manage photos

Nikolai psalmos at
Thu Nov 23 23:22:21 GMT 2006

Jan Claeys wrote:

> Hm, I would include those RAW processing settings in the application
> that stores, manages & organises the original RAW images, because
> without it you can't really get a good impression of the RAW images.

The settings are infinite (or almost infinite), you can't store them in 
an application. What others have done is to store processing settings in 
a separate file. When you open your RAW file, the settings are read from 
that file and applied to RAW data (the RAW data itself never changes, 
which is why this concept is incredibly powerful, meaning you can 
interpret your RAW data in any way you like). Changes to those setting 
are saved back to that separate file. Ideally, it would have been nice 
to be able to save a few of those "settings" files.

> Conversion is a step you only need to take *after* looking at the
> available images, when you took a decision about which one(s) to use.
> (Or so I think...)

To be able to look, and to look properly, you should be able to apply 
various things first before you can actually decide what to do with the 
image. For example, you can have an otherwise good image but the 
exposure is off by a stop. You can change that if you're working with a 
RAW file. Similarly with the white balance, cameras are stupid just like 
computers are and often evaluate to a wrong white balance. If you have a 
RAW file, you don't really care what your camera thought the white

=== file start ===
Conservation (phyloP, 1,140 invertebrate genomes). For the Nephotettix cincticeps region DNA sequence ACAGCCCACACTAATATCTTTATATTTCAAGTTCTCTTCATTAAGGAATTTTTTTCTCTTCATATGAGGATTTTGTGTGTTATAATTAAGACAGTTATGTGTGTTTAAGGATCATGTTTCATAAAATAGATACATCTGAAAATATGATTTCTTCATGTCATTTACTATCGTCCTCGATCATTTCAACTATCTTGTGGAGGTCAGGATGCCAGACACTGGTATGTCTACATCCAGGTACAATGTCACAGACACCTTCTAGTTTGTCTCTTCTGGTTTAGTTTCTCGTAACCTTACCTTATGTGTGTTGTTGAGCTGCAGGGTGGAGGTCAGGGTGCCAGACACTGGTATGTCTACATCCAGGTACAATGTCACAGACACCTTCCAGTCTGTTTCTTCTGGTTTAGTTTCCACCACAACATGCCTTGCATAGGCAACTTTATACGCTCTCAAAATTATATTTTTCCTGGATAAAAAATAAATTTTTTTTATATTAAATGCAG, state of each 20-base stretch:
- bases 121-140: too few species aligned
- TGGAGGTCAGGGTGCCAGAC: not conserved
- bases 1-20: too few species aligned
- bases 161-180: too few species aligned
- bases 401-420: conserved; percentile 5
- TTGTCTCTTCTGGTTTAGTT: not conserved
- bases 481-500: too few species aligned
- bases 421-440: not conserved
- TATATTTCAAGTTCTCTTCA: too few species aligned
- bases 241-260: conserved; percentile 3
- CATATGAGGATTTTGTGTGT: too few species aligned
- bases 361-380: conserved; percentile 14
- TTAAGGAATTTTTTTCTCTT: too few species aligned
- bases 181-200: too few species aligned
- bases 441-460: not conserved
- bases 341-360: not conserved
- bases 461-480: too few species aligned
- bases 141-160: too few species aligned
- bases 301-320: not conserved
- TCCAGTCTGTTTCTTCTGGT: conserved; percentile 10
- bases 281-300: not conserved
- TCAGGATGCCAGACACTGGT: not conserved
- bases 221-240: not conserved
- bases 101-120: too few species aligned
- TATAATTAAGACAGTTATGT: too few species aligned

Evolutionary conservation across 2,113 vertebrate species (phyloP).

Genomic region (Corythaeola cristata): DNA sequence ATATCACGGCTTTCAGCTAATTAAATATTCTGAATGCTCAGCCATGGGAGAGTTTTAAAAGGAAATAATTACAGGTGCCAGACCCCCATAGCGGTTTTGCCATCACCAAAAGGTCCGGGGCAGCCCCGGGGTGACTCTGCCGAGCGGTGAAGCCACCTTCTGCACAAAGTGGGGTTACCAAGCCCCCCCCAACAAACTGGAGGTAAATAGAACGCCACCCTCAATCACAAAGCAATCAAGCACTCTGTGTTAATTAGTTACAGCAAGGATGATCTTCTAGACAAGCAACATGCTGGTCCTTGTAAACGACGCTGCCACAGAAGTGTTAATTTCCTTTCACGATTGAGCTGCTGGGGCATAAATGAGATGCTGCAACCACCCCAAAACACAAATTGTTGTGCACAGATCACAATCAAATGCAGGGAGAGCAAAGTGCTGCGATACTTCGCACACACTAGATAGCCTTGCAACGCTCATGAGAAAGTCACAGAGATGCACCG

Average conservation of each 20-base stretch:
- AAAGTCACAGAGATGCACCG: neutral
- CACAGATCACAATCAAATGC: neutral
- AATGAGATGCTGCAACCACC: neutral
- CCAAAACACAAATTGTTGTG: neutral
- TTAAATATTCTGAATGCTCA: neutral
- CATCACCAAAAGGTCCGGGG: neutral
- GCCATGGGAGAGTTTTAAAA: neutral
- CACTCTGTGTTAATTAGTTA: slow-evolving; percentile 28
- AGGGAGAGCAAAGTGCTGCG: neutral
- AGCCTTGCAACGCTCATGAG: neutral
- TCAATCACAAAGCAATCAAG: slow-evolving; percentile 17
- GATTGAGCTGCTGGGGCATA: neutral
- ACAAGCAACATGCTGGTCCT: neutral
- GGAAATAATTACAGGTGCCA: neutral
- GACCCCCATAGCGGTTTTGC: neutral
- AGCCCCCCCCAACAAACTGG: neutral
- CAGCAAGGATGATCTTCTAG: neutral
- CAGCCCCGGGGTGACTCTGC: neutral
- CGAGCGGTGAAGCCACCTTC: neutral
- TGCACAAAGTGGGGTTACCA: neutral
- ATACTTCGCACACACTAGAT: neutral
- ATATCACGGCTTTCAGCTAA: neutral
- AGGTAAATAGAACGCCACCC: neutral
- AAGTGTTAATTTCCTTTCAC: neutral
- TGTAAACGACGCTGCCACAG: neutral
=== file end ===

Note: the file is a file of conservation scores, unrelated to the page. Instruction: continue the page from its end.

balance was when it shot it, you simply set it yourself at the 
processing stage (this is obviously impossible to do once the RAW file 
was processed in camera and you've got your JPEG at the end despite many 
people claiming otherwise).

All in all, what you want from your camera is a RAW file, nothing else, 
that is, a bunch of pixels with light values. Everything else is taken 
care of after you get your RAW files onto your machine. You want your 
camera to stay away from any processing, it should only be allowed to do 
what it does best - open and close the aperture at the speed and size 
either you or the camera think is best. Essentially, this is no 
different, or should not be different, to traditional shooting where 
shooting and processing are two separate activities (often even done by 
different people). The advantage of digital shooting though, and it's a 
huge advantage, is that you can process and re-process your RAW (which 
basically your negative) file as many times as you like whereas in 
analogue photography, once your film has been processed, that's it, no 
more fooling around, it's yours now.


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